“A mathematician’s favorite composer? Top of the list probably comes Bach.” Thus speaks a reliable source on the matter: Oxford mathematician Marcus du Sautoy in the Numberphile video above. “Bach uses a lot of mathematical tricks as a way of generating music, so his music is highly complex,” but at its heart is “the use of mathematics as a kind of shortcut to generate extraordinarily complex music.” As a first example du Sautoy takes up the “Musical Offering,” and in particular its “crab canon,” the genius of which has previously been featured here on Open Culture.
Written out, Bach’s crab canon “looks like just one line of music.” But “what’s curious is that when you get to the end of the music, there’s the little symbol you usually begin a piece of music with.” This means that Bach wants the player of the piece to “play this forwards and backwards; he’s asking you to start at the end and play it backwards at the same time.” His composition thus becomes a two-voice piece made out of just one line of music going in both directions. It’s the underlying mathematics that make this, when played, more than just a trick but “something beautifully harmonic and complex.”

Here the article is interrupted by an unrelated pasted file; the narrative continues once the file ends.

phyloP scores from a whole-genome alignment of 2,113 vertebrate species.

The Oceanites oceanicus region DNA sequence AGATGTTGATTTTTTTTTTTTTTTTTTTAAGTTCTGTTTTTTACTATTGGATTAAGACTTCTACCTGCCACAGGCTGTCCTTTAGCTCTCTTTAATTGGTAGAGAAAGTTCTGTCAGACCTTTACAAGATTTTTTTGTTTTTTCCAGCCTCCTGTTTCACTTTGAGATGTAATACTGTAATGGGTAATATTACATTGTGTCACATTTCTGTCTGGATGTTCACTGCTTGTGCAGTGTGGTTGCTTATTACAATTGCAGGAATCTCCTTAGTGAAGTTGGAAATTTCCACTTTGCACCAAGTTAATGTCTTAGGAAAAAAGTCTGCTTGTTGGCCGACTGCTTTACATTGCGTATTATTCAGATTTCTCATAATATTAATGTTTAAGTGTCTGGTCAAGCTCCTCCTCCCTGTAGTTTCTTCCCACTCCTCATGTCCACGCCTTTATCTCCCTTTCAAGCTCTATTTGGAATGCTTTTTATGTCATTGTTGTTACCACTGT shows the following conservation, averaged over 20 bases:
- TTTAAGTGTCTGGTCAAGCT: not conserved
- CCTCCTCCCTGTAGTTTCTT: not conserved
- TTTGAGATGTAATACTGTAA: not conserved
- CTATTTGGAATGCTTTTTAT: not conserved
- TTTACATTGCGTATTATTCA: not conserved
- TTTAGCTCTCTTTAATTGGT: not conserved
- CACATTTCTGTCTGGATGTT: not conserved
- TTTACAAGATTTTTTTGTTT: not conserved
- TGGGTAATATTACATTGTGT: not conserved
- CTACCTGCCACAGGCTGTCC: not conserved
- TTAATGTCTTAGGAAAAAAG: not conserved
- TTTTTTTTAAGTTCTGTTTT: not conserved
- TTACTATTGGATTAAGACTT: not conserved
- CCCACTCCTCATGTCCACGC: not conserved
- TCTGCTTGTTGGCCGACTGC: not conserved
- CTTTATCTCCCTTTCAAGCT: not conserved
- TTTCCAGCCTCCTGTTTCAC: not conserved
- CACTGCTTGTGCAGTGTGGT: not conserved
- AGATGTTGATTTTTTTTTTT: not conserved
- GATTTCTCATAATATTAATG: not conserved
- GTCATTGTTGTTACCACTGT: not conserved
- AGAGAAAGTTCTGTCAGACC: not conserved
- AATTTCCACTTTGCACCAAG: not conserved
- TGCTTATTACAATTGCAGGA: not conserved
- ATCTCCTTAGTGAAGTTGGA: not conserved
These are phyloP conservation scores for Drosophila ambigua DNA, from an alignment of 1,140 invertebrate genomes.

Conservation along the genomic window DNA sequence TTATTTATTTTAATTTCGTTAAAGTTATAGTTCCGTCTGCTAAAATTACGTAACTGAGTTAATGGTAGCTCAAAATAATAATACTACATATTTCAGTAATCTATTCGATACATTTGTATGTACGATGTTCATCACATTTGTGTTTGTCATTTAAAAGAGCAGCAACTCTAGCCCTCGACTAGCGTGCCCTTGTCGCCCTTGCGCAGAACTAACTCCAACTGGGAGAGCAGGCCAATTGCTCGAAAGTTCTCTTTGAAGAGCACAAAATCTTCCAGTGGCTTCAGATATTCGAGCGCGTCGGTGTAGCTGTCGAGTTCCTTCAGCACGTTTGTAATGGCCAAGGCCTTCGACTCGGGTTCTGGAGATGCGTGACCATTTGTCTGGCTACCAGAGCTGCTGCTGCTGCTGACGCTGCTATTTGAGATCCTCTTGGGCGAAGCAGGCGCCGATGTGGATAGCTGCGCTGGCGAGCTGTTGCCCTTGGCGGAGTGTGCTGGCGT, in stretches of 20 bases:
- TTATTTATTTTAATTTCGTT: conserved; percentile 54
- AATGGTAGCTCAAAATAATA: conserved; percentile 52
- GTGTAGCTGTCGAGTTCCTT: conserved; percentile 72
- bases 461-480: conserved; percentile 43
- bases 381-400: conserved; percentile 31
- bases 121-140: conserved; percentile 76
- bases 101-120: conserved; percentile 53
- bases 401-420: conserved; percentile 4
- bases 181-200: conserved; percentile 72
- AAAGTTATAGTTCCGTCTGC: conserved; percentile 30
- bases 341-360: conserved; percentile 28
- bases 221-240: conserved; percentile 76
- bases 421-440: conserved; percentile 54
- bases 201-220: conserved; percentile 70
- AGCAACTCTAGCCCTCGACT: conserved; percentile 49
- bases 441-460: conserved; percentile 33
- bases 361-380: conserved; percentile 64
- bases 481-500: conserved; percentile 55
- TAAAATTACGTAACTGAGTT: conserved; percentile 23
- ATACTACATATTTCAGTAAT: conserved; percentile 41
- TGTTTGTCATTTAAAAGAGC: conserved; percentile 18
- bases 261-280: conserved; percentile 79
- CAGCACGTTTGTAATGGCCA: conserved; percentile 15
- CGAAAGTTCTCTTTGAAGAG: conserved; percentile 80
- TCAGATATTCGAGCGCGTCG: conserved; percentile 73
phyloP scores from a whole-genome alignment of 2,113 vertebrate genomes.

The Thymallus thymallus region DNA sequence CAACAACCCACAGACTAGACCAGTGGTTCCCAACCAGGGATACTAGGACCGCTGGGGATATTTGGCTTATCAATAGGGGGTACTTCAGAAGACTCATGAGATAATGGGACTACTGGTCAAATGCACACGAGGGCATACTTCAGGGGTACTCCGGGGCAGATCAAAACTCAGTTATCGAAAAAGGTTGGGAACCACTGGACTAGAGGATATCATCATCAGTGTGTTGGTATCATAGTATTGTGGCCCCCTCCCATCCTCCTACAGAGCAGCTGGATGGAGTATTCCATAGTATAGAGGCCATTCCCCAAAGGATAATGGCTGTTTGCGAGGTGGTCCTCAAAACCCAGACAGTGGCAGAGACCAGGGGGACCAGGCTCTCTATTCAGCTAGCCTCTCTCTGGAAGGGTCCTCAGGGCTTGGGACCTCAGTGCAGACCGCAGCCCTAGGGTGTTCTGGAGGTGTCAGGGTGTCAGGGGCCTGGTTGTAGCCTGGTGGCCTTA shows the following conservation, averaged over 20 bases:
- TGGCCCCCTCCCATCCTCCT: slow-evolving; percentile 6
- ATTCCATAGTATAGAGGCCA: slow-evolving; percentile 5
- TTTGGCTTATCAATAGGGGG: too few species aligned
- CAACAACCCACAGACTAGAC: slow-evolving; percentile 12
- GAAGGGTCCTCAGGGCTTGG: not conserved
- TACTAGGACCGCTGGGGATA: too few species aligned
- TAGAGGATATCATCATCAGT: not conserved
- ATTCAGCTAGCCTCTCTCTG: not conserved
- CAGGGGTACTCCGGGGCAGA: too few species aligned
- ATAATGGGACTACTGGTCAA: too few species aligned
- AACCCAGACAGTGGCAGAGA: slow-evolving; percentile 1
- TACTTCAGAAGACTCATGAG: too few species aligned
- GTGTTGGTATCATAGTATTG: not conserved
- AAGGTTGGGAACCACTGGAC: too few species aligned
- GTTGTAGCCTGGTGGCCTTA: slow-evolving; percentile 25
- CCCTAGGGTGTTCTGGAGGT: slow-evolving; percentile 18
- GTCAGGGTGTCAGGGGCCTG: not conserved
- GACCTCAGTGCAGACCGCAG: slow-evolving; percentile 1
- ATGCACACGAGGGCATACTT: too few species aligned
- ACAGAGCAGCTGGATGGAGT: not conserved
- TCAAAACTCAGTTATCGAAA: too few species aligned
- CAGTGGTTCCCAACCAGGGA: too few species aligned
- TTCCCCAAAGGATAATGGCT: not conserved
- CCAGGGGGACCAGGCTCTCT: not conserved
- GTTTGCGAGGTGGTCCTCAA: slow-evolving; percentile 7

To understand the crab canon or Bach’s other mathematically shaped pieces, it helps to visualize them in unconventional ways such as on a twisting Möbius strip, whose ends connect directly to one another. “You can make a Möbius strip out of any piece of music,” says du Sautoy as he does so in the video. “The stunning thing is that when you then look at this piece of music” — that is the fifth canon from Bach’s Goldberg Variations — “the notes that are on one side are exactly the same notes as if this thing were see-through.” (Naturally, he’s also prepared a see-through Bach Möbius strip for his viewing audience.)
In 2017 du Sautoy gave an Oxford Mathematics Public Lecture on “the Sound of Symmetry and the Symmetry of Sound.” In it he discusses symmetry as present in not just the Goldberg Variations but the twelve-tone rows composed in the 20th century by Arnold Schoenberg and even the very sound waves made by musical instruments themselves. Just this year, he collaborated with the Oxford Philharmonic Orchestra to deliver “Music & Maths: Baroque & Beyond,” a presentation that draws mathematical connections between the music, art, architecture, and science going on in the 17th and 18th centuries. Bach has been dead for more than a quarter of a millennium, but the connections embodied in his music still hold revelations for listeners willing to hear them — or see them.
Based in Seoul, Colin Marshall writes and broadcasts on cities, language, and culture. His projects include the Substack newsletter Books on Cities, the book The Stateless City: a Walk through 21st-Century Los Angeles and the video series The City in Cinema. Follow him on Twitter at @colinmarshall or on Facebook.